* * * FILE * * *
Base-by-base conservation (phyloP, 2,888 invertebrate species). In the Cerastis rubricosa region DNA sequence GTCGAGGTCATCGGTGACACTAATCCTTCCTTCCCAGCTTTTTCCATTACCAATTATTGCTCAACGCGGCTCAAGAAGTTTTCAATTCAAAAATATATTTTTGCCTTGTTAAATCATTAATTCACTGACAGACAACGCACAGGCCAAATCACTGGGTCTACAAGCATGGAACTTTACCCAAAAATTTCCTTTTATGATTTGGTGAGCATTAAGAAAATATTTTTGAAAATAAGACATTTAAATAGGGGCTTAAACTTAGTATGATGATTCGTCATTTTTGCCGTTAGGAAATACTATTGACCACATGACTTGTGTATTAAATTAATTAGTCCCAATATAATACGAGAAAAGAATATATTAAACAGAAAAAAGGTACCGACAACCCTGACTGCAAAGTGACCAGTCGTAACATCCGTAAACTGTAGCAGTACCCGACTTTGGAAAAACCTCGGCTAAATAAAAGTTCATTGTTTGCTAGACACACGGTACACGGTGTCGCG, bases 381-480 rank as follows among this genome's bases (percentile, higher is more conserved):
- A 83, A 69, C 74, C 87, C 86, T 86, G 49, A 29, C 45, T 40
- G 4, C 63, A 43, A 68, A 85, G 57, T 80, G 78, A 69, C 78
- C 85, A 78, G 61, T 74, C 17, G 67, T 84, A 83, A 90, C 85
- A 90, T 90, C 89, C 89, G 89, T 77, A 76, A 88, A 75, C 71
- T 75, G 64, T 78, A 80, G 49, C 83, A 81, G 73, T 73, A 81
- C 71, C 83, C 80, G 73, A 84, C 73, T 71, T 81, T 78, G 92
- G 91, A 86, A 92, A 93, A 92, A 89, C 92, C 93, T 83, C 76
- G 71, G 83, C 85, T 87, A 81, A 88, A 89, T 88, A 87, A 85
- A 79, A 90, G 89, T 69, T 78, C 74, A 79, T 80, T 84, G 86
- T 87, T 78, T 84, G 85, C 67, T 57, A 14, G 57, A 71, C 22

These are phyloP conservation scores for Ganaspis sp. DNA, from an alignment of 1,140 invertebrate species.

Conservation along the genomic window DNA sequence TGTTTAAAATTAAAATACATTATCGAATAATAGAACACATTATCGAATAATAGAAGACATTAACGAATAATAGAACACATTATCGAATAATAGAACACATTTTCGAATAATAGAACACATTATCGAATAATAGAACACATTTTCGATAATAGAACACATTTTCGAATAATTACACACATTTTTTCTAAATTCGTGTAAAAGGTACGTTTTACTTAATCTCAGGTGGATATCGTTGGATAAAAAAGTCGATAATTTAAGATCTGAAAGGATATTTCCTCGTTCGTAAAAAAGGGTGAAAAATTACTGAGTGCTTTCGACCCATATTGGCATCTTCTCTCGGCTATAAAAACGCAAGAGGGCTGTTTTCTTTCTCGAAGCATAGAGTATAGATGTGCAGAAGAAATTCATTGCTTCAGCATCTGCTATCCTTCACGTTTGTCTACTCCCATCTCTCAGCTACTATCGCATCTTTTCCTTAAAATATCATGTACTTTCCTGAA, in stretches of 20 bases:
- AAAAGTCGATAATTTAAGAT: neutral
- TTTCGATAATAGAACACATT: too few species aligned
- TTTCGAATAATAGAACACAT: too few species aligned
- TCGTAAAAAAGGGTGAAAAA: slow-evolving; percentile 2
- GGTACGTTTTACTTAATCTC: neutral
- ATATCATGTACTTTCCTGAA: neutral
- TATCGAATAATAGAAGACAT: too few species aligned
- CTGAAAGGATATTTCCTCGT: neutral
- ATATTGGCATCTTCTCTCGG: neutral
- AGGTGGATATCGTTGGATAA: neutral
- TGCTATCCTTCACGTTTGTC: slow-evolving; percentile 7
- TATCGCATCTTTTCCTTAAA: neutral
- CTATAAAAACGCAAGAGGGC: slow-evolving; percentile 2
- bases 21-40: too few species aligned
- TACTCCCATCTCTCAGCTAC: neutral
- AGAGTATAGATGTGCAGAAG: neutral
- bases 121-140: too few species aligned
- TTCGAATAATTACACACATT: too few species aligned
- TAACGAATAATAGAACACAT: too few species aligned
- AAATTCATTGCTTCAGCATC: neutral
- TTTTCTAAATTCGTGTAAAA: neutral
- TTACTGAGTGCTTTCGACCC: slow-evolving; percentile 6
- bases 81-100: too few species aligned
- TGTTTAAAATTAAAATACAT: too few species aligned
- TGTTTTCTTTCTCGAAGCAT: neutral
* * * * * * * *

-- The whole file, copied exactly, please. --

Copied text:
Base-by-base conservation (phyloP, 2,888 invertebrate species). In the Cerastis rubricosa region DNA sequence GTCGAGGTCATCGGTGACACTAATCCTTCCTTCCCAGCTTTTTCCATTACCAATTATTGCTCAACGCGGCTCAAGAAGTTTTCAATTCAAAAATATATTTTTGCCTTGTTAAATCATTAATTCACTGACAGACAACGCACAGGCCAAATCACTGGGTCTACAAGCATGGAACTTTACCCAAAAATTTCCTTTTATGATTTGGTGAGCATTAAGAAAATATTTTTGAAAATAAGACATTTAAATAGGGGCTTAAACTTAGTATGATGATTCGTCATTTTTGCCGTTAGGAAATACTATTGACCACATGACTTGTGTATTAAATTAATTAGTCCCAATATAATACGAGAAAAGAATATATTAAACAGAAAAAAGGTACCGACAACCCTGACTGCAAAGTGACCAGTCGTAACATCCGTAAACTGTAGCAGTACCCGACTTTGGAAAAACCTCGGCTAAATAAAAGTTCATTGTTTGCTAGACACACGGTACACGGTGTCGCG, bases 381-480 rank as follows among this genome's bases (percentile, higher is more conserved):
- A 83, A 69, C 74, C 87, C 86, T 86, G 49, A 29, C 45, T 40
- G 4, C 63, A 43, A 68, A 85, G 57, T 80, G 78, A 69, C 78
- C 85, A 78, G 61, T 74, C 17, G 67, T 84, A 83, A 90, C 85
- A 90, T 90, C 89, C 89, G 89, T 77, A 76, A 88, A 75, C 71
- T 75, G 64, T 78, A 80, G 49, C 83, A 81, G 73, T 73, A 81
- C 71, C 83, C 80, G 73, A 84, C 73, T 71, T 81, T 78, G 92
- G 91, A 86, A 92, A 93, A 92, A 89, C 92, C 93, T 83, C 76
- G 71, G 83, C 85, T 87, A 81, A 88, A 89, T 88, A 87, A 85
- A 79, A 90, G 89, T 69, T 78, C 74, A 79, T 80, T 84, G 86
- T 87, T 78, T 84, G 85, C 67, T 57, A 14, G 57, A 71, C 22

These are phyloP conservation scores for Ganaspis sp. DNA, from an alignment of 1,140 invertebrate species.

Conservation along the genomic window DNA sequence TGTTTAAAATTAAAATACATTATCGAATAATAGAACACATTATCGAATAATAGAAGACATTAACGAATAATAGAACACATTATCGAATAATAGAACACATTTTCGAATAATAGAACACATTATCGAATAATAGAACACATTTTCGATAATAGAACACATTTTCGAATAATTACACACATTTTTTCTAAATTCGTGTAAAAGGTACGTTTTACTTAATCTCAGGTGGATATCGTTGGATAAAAAAGTCGATAATTTAAGATCTGAAAGGATATTTCCTCGTTCGTAAAAAAGGGTGAAAAATTACTGAGTGCTTTCGACCCATATTGGCATCTTCTCTCGGCTATAAAAACGCAAGAGGGCTGTTTTCTTTCTCGAAGCATAGAGTATAGATGTGCAGAAGAAATTCATTGCTTCAGCATCTGCTATCCTTCACGTTTGTCTACTCCCATCTCTCAGCTACTATCGCATCTTTTCCTTAAAATATCATGTACTTTCCTGAA, in stretches of 20 bases:
- AAAAGTCGATAATTTAAGAT: neutral
- TTTCGATAATAGAACACATT: too few species aligned
- TTTCGAATAATAGAACACAT: too few species aligned
- TCGTAAAAAAGGGTGAAAAA: slow-evolving; percentile 2
- GGTACGTTTTACTTAATCTC: neutral
- ATATCATGTACTTTCCTGAA: neutral
- TATCGAATAATAGAAGACAT: too few species aligned
- CTGAAAGGATATTTCCTCGT: neutral
- ATATTGGCATCTTCTCTCGG: neutral
- AGGTGGATATCGTTGGATAA: neutral
- TGCTATCCTTCACGTTTGTC: slow-evolving; percentile 7
- TATCGCATCTTTTCCTTAAA: neutral
- CTATAAAAACGCAAGAGGGC: slow-evolving; percentile 2
- bases 21-40: too few species aligned
- TACTCCCATCTCTCAGCTAC: neutral
- AGAGTATAGATGTGCAGAAG: neutral
- bases 121-140: too few species aligned
- TTCGAATAATTACACACATT: too few species aligned
- TAACGAATAATAGAACACAT: too few species aligned
- AAATTCATTGCTTCAGCATC: neutral
- TTTTCTAAATTCGTGTAAAA: neutral
- TTACTGAGTGCTTTCGACCC: slow-evolving; percentile 6
- bases 81-100: too few species aligned
- TGTTTAAAATTAAAATACAT: too few species aligned
- TGTTTTCTTTCTCGAAGCAT: neutral